Wednesday, October 17, 2018
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Proposals for sustainable water management
Latinamerica Press
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Social buy-in is a challenge for modern mining.

Social issues challenge modern mining. This is just one of the conclusions of "Water, Mining and Basins for Social Development," the first forum of its kind in Lima in September, organized by the Civil Labor Association and the University of Newcastle in the United Kingdom.

In an effort to guarantee the human right of water access, forum participants highlighted the need for communities and social organizations to participate in forming policies for the protection, conservation and sustainable use of water.

Participants also concluded that symmetry must exist between the parties or sectors consuming the water: communities, mining companies, local and regional authorities and the central government.

But participative processes to ensure this still do not exist.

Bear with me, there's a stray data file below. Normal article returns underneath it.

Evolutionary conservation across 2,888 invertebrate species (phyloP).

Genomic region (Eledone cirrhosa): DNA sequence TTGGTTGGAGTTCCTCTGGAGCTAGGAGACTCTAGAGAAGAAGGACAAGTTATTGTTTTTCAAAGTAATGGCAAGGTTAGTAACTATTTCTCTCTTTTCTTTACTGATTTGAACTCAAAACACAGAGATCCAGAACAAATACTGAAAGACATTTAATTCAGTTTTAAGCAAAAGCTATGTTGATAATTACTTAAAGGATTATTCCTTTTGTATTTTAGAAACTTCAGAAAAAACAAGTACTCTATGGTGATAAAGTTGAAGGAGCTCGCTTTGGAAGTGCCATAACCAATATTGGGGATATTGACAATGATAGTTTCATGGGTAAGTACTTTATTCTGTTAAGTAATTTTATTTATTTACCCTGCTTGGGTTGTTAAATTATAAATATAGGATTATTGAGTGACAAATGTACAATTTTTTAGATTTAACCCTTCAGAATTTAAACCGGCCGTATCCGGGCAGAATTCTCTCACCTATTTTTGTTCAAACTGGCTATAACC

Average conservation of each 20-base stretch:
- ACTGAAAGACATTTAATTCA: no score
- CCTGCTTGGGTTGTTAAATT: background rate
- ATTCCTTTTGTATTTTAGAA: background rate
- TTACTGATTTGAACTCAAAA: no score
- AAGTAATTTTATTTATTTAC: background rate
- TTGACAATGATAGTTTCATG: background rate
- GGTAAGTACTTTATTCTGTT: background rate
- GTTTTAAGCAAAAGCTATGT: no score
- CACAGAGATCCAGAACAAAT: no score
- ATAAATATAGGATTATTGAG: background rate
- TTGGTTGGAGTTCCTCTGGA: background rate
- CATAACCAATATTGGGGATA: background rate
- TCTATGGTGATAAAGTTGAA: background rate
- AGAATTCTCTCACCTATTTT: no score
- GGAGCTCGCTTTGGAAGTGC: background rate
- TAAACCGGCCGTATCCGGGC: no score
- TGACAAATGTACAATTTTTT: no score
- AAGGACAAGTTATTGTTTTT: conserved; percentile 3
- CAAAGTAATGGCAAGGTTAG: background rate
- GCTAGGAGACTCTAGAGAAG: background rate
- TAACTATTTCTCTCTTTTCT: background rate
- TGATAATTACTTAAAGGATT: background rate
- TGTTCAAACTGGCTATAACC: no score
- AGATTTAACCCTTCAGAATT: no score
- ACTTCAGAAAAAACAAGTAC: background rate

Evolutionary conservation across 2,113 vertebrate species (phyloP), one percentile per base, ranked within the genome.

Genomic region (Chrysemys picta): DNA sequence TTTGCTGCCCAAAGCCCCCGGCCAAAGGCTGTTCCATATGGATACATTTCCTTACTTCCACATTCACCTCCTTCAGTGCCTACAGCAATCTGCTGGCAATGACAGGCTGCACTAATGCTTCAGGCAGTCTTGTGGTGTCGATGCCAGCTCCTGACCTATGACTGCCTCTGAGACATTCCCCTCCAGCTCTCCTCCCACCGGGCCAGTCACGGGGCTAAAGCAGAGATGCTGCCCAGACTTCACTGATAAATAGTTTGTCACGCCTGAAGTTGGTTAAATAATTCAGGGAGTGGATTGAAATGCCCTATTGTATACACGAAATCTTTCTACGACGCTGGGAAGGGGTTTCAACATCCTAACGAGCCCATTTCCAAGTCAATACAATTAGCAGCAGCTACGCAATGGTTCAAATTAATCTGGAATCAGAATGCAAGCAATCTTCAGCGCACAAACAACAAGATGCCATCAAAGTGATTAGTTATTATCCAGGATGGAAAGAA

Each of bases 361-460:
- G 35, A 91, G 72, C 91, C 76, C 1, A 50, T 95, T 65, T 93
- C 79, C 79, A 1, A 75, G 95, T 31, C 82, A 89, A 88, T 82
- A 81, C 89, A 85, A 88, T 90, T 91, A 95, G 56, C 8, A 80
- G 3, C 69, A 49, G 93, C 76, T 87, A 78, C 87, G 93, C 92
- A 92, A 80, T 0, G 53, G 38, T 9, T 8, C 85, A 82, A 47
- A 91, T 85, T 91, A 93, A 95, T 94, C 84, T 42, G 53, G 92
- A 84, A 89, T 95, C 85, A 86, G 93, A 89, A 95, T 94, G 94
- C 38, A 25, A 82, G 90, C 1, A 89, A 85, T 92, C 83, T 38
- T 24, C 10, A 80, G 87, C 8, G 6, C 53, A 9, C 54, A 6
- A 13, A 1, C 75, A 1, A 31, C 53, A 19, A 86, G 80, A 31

Forum participants said that adequate water management could be in the hands of the people so that mining activities contribute to sustainable development. Three proposals were presented with a social management of water:

Territorial organization

Establish territorial organization as a government policy that includes a social agreement for the lasting use of resources.

To do this an ecological-economic zoning system must be established that will designate the appropriate areas for agriculture, mining, fishing, forestlands and others for sustainable development.

Basin perspective

Since rivers are integral to their basins that connect upstream and downstream water resources, the basin perspective proposes the planning, management and administration of water in with the informed participation of the various organized users.

The water cycle and its role in the ecosystem is important to regulate the resource’s different uses, leaving behind the old paradigms that there are basins with water excesses or that water disappears in the sea.

Holistic vision

Considers the land a complex system for the interaction of social, economic, environmental, cultural and institutional processes. This approach considers the basin the center of planning and development management, and says that the basin populations must be involved in regional and national policy-making.

Latinamerica Press / Noticias Aliadas
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